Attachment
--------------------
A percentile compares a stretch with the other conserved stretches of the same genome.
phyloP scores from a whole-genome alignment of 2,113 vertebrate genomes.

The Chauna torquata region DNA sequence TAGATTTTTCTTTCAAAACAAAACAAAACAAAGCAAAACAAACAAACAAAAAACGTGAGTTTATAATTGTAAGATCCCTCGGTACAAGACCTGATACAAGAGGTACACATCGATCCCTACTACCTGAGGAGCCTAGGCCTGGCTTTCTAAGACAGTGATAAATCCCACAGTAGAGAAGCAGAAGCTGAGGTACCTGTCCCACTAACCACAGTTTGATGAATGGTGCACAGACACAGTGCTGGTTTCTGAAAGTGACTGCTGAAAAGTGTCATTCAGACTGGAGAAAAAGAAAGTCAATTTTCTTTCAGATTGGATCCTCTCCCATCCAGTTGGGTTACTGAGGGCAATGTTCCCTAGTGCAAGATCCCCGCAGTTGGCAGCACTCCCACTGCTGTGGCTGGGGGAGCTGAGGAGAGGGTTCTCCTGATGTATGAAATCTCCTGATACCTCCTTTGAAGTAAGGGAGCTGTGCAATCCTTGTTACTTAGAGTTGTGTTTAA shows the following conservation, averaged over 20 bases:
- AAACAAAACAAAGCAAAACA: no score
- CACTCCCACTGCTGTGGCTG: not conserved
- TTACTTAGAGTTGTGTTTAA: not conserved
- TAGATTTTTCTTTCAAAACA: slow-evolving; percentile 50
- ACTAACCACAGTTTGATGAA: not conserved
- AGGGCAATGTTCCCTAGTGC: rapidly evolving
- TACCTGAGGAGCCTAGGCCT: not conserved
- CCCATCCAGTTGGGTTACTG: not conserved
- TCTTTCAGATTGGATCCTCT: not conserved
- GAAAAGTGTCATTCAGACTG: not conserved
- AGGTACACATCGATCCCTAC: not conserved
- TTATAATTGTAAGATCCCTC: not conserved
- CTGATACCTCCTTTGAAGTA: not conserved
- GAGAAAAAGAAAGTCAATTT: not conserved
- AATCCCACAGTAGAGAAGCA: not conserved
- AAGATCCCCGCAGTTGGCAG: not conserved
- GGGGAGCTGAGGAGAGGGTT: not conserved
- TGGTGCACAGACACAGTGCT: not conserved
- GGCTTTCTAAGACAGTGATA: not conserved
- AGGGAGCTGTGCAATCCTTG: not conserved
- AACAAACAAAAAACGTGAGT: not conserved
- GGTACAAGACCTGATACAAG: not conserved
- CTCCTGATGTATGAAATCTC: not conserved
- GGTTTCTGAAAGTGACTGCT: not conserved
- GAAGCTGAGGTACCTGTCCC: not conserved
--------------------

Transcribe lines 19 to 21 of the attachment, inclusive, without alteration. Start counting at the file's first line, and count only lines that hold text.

- AAGATCCCCGCAGTTGGCAG: not conserved
- GGGGAGCTGAGGAGAGGGTT: not conserved
- TGGTGCACAGACACAGTGCT: not conserved